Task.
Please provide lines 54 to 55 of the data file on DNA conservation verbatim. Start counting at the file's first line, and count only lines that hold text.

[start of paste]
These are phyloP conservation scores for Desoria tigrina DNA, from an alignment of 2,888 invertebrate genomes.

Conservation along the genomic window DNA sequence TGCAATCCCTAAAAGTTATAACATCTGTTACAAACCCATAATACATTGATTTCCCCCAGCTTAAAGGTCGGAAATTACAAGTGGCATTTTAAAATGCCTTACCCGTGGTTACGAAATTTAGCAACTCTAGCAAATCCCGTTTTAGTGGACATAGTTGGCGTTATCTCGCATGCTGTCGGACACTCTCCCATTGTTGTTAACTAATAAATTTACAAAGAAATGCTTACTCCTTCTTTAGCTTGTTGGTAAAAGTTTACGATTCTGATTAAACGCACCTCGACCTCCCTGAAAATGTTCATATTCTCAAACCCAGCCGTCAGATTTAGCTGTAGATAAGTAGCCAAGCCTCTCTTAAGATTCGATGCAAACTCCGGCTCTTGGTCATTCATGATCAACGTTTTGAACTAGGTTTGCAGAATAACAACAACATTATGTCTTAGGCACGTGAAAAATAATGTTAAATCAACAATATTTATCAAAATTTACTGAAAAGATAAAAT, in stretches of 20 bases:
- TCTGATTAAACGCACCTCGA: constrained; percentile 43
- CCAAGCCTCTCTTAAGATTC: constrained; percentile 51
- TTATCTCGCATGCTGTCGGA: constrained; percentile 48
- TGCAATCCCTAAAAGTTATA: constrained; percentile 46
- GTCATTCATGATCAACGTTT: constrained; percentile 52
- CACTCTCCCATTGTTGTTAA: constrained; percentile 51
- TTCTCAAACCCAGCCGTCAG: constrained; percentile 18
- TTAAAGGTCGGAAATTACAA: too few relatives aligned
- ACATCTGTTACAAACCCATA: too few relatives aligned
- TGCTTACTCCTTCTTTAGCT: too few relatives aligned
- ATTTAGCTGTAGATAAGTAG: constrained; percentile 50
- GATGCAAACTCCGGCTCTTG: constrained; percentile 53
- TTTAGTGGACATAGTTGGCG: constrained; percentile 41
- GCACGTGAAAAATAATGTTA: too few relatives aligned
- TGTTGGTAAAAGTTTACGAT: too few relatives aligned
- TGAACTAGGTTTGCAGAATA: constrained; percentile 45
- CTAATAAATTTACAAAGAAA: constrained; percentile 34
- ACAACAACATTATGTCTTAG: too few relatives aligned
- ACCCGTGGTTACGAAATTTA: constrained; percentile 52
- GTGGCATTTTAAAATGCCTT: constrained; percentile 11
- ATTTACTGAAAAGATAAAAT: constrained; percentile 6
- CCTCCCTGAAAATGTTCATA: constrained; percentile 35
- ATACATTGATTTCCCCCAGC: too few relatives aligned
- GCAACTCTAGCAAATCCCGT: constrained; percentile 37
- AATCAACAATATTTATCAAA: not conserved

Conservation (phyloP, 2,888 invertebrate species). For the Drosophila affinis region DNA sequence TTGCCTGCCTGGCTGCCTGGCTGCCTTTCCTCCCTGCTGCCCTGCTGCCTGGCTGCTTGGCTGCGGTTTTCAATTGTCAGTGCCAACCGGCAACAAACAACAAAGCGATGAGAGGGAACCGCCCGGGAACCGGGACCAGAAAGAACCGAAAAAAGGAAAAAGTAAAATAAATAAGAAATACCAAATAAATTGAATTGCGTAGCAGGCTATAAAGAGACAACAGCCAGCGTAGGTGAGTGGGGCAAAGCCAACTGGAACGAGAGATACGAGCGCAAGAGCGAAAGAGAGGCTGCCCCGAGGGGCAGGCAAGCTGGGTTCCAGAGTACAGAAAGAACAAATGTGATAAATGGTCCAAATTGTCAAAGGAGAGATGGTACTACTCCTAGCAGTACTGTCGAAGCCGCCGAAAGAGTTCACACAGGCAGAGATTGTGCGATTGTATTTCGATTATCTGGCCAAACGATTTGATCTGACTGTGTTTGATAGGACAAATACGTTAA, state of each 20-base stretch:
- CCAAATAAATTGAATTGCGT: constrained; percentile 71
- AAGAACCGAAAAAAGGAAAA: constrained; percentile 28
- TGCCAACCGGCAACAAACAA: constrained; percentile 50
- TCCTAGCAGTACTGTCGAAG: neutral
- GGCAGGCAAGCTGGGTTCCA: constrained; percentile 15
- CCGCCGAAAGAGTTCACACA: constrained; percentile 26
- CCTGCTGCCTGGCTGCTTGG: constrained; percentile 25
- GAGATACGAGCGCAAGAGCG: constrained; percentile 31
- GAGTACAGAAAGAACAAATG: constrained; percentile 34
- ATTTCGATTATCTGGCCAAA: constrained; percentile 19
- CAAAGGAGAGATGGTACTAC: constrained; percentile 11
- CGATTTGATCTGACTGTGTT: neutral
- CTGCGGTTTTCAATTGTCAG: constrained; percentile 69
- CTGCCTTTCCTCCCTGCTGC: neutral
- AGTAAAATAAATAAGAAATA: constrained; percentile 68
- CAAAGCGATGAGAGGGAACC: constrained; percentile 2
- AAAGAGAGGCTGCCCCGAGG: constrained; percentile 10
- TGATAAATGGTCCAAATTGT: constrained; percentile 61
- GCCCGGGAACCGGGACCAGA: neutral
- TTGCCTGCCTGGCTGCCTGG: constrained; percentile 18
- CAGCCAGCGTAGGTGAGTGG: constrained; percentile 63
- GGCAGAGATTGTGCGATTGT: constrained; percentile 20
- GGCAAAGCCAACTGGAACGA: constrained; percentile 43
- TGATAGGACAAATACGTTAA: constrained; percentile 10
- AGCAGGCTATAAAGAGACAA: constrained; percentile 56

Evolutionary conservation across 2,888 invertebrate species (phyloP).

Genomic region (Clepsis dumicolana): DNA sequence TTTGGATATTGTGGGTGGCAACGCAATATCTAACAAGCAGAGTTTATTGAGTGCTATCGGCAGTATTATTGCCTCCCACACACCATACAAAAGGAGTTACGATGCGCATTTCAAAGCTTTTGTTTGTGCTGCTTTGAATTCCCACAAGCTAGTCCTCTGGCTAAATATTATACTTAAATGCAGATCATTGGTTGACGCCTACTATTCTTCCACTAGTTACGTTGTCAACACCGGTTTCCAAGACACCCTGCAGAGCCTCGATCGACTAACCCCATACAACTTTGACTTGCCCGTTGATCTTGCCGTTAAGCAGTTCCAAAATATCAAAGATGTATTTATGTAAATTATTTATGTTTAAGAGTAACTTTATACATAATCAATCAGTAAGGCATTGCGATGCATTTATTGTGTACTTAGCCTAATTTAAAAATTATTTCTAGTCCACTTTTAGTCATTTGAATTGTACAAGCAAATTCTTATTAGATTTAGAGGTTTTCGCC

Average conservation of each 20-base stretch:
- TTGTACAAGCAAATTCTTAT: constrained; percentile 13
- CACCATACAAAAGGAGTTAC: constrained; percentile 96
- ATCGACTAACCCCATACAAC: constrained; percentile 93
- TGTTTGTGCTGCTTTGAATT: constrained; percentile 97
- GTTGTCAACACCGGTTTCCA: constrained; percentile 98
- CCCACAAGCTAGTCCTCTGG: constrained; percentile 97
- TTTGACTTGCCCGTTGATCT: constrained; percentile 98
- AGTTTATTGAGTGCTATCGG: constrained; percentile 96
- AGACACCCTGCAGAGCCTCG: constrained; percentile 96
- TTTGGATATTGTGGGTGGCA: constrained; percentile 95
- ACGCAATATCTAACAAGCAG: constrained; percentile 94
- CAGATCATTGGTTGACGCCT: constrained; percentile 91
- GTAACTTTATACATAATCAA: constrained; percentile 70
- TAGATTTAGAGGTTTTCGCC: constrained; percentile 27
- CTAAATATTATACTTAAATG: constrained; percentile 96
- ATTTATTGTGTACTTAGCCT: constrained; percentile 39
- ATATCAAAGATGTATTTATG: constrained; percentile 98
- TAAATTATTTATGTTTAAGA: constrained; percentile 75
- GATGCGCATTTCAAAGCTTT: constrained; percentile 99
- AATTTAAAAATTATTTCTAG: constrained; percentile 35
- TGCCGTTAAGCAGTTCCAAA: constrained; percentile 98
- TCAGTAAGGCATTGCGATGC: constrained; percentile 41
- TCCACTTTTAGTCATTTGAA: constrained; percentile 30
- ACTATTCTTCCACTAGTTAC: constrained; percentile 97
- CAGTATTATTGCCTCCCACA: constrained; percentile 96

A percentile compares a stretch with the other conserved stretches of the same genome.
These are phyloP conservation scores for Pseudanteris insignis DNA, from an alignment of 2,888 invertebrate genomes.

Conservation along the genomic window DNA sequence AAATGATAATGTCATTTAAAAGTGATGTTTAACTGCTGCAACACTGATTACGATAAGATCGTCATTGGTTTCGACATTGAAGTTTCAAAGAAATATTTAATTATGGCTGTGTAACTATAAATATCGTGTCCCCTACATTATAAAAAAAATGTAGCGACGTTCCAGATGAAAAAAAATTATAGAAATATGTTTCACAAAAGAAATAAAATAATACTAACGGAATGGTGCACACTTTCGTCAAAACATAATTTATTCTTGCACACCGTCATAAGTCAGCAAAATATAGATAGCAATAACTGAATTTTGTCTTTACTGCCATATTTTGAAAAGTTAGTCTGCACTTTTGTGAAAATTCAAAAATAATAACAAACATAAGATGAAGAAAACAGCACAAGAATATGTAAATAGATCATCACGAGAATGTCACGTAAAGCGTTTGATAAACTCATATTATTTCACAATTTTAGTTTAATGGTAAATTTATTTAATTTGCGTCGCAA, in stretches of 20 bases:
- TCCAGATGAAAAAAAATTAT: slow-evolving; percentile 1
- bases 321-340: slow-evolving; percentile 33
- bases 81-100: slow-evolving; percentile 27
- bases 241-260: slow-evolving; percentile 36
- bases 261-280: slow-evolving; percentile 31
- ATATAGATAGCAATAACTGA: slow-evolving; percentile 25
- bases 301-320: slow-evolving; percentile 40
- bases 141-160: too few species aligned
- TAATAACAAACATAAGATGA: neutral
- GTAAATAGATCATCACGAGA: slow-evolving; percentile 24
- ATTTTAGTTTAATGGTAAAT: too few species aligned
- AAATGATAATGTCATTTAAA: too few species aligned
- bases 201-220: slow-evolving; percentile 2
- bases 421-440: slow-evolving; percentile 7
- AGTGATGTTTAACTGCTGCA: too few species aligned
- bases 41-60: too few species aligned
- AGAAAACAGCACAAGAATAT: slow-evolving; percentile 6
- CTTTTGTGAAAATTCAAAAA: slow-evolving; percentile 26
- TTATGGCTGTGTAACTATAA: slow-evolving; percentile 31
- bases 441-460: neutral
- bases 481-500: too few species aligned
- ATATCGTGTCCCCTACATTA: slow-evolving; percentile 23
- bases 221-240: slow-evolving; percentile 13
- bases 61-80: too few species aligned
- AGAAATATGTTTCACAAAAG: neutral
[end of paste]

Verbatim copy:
Evolutionary conservation across 2,888 invertebrate species (phyloP).

Genomic region (Clepsis dumicolana): DNA sequence TTTGGATATTGTGGGTGGCAACGCAATATCTAACAAGCAGAGTTTATTGAGTGCTATCGGCAGTATTATTGCCTCCCACACACCATACAAAAGGAGTTACGATGCGCATTTCAAAGCTTTTGTTTGTGCTGCTTTGAATTCCCACAAGCTAGTCCTCTGGCTAAATATTATACTTAAATGCAGATCATTGGTTGACGCCTACTATTCTTCCACTAGTTACGTTGTCAACACCGGTTTCCAAGACACCCTGCAGAGCCTCGATCGACTAACCCCATACAACTTTGACTTGCCCGTTGATCTTGCCGTTAAGCAGTTCCAAAATATCAAAGATGTATTTATGTAAATTATTTATGTTTAAGAGTAACTTTATACATAATCAATCAGTAAGGCATTGCGATGCATTTATTGTGTACTTAGCCTAATTTAAAAATTATTTCTAGTCCACTTTTAGTCATTTGAATTGTACAAGCAAATTCTTATTAGATTTAGAGGTTTTCGCC